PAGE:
Digital Art Collection

By
February 13, 2014

A screenshot of the Visual Resource Collection webpage.

A screenshot of the Visual Resource Collection webpage.

The Mills College Art Museum recently launched the Mills College Visual Resource Collection, a permanent collection of digital images of artworks for the Mills community to use freely. Whether the images are needed for a research paper, a presentation or to show in class, the digital collection holds pieces in various disciplines that can be used to support student’s and faculty’s work and learning.

Containing over 20,000 images and 140,000 slides, the resource collection has a vast array of images including temples, artifacts, old furniture and paintings from different centuries and parts of the world. 

Hannah Tandeta, the museums visual resource curator, has been around since 1985 when photographic slides, small 22 inch glass slides that held images, were used by professors instead of power points. Since 1999 the slides have been digitized, making the images part of the online visual resource collection. In 2013 the collection became public for the Mills community.

“With the coming of the digital age, about 15 years ago, we started to scan our glass slides into the digital format,” said Mary-Ann Milford, the department chair of art and art history. “This has completely transformed how we access our images and, therefore, how we teach.”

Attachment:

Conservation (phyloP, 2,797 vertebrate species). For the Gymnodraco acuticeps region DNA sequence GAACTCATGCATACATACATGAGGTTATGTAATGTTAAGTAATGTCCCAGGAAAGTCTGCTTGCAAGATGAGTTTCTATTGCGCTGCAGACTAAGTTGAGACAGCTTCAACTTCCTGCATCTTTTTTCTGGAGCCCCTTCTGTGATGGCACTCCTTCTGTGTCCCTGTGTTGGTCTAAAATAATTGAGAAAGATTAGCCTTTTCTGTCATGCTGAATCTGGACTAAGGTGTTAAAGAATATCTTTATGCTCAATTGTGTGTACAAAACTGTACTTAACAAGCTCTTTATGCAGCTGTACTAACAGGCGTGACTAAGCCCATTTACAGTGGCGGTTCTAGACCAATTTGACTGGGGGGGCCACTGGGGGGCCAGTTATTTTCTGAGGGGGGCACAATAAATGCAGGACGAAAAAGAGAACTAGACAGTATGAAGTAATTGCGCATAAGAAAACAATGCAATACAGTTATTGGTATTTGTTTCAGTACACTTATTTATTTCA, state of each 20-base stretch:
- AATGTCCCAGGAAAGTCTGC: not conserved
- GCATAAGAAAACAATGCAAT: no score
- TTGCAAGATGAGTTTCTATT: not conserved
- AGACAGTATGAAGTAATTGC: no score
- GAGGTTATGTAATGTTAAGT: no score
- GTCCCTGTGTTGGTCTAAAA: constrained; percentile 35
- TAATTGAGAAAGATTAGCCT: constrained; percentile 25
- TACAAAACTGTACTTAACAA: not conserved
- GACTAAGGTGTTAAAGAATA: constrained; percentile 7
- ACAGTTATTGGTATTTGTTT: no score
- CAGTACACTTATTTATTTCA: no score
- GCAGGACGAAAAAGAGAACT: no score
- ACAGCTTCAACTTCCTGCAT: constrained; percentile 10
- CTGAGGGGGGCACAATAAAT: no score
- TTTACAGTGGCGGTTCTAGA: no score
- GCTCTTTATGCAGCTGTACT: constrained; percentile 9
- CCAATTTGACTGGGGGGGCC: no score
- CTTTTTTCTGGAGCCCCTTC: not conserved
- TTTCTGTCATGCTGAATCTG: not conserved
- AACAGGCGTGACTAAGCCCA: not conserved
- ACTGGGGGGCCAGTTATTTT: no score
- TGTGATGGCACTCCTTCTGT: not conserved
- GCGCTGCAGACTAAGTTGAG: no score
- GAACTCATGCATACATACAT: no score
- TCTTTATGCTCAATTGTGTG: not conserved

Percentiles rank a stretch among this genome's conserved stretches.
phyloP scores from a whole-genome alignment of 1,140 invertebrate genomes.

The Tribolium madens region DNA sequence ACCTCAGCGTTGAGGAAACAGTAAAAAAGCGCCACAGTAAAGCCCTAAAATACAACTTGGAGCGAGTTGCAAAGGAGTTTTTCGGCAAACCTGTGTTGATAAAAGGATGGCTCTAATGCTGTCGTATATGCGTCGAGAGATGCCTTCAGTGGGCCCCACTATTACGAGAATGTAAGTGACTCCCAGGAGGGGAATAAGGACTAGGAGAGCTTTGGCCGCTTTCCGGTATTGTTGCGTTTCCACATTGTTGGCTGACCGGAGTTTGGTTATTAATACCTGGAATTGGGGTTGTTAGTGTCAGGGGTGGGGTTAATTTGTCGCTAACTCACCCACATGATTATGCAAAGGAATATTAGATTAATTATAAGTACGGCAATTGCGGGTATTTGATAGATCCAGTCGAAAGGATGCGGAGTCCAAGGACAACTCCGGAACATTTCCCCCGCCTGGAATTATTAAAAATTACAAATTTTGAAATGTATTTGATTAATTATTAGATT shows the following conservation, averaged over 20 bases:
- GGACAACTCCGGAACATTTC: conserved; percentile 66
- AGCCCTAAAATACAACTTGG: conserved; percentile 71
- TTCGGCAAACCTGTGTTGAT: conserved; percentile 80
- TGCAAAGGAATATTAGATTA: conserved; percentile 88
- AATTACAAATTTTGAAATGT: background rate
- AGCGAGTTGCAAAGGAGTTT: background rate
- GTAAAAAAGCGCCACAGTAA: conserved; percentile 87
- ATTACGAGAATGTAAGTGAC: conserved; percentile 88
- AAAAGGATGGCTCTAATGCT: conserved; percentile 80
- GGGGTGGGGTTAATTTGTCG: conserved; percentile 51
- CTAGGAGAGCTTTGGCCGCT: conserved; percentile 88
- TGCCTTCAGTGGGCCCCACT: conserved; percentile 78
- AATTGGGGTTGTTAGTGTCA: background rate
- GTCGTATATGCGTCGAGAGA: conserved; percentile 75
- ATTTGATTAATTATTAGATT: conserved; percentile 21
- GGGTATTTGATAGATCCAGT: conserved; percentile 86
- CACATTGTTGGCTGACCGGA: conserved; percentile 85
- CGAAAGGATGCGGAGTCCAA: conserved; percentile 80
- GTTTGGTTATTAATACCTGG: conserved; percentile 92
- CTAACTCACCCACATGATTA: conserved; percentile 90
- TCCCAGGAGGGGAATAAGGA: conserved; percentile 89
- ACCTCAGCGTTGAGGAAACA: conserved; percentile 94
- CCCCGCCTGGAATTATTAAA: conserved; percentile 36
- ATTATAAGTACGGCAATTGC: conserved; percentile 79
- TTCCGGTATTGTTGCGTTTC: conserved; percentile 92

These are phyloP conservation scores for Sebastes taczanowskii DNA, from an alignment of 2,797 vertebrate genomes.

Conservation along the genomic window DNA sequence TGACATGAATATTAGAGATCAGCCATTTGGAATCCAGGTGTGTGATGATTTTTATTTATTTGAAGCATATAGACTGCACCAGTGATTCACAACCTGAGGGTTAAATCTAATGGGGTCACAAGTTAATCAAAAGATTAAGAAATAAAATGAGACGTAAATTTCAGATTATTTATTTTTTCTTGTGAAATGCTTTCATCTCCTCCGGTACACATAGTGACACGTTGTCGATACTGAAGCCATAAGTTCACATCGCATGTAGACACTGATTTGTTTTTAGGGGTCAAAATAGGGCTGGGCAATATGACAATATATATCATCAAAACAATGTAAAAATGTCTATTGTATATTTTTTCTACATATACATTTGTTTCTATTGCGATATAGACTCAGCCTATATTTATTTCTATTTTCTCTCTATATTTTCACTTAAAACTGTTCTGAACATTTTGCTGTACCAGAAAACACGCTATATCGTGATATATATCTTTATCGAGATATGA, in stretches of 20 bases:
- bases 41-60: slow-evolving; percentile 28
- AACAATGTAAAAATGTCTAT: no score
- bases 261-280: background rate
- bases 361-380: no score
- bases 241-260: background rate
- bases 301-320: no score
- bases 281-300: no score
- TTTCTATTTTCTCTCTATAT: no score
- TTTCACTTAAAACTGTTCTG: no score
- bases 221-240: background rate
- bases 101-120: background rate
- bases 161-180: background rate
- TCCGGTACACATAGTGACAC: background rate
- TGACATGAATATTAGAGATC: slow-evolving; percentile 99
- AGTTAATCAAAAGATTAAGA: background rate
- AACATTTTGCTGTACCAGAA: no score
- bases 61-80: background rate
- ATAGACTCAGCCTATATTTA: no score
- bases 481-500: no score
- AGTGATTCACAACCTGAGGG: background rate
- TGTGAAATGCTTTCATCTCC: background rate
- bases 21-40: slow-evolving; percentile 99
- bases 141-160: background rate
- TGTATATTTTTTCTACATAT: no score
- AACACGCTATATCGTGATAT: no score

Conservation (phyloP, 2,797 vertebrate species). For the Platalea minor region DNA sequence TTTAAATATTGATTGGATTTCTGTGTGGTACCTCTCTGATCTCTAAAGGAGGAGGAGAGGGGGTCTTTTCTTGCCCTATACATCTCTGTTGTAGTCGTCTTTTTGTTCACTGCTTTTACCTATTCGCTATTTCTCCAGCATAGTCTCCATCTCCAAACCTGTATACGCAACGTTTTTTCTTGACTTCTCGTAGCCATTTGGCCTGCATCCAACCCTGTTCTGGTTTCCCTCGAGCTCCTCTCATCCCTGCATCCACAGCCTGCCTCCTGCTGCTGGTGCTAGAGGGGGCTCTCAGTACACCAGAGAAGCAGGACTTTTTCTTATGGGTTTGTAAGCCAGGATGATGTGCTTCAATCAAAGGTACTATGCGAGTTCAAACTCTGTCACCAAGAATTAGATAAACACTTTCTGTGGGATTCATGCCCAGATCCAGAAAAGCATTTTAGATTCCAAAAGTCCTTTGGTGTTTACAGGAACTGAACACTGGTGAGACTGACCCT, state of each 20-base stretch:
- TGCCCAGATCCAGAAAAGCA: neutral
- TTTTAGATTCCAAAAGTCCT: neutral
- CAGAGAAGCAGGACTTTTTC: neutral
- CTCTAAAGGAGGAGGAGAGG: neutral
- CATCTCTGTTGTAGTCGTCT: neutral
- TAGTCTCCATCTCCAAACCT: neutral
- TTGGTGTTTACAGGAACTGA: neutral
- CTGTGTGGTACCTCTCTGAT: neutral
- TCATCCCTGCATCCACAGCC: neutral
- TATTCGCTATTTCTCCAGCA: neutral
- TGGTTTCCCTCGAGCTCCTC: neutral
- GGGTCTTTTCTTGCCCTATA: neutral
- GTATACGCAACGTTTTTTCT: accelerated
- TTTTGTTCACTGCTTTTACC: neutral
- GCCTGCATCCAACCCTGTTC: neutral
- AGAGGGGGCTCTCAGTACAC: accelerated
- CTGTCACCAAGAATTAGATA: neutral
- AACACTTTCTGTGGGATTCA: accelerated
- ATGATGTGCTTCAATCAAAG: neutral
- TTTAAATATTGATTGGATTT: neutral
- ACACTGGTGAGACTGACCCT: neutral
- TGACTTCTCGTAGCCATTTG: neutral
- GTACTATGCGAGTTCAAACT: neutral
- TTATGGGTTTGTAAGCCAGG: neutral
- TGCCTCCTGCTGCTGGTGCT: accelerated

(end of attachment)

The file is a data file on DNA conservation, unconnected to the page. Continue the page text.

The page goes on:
Hannah Tandeta's 2011 photograph of Hokusai's famous The Great Wave at Kanagawa print for in-class use.  (Image courtesy of the Mills Art Museum)

Hannah Tandeta’s 2011 photograph of Hokusai’s famous The Great Wave at Kanagawa print for in-class use. (Image courtesy of the Mills Art Museum)

Milford, who has taken photographic slides of monuments, architecture, paintings, sculptures, temples, shrines and more, has contributed to the collection. She remembers when students had to gather in the library where they would use carousels that held the glass slides to study.

Bridget Shaw, a senior and studio art major, works with the collection by digitizing the slides, putting them online and uploading information about the images. Shaw makes sure that the artist’s name, date, description and other details are correct and linked with the image. From old magazine articles to original photos from Mills professors, Shaw has helped edit and sort the images. Tandeta and her team add 3,000 to 5,000 new pieces to the collection every year.

While many students use images from Google, the images from the resource collection are of better quality and are easily accessible to students and Mills faculty. Unlike Google or other websites, the resource collection gives permission for the images to be used, and won’t give your computer a virus.

Access to the resource collection can be found through the Mills library homepage. First, click the “Electronic Resources” tab on the right, then go to the “Visual Resource Archive” tab at the top of the page and scroll down to the Mills College Visual Resources Collection. To access the collection off campus, a Mills login name and password will be needed.

“We hope that students and faculty will save time by going straight to our image database and to ArtStor, rather than using Google,”  Tandeta said. “It is legal, much more efficient, and safe from viruses.”


Digital Art Collection was published on February 13, 2014 in Arts & Entertainment, Features

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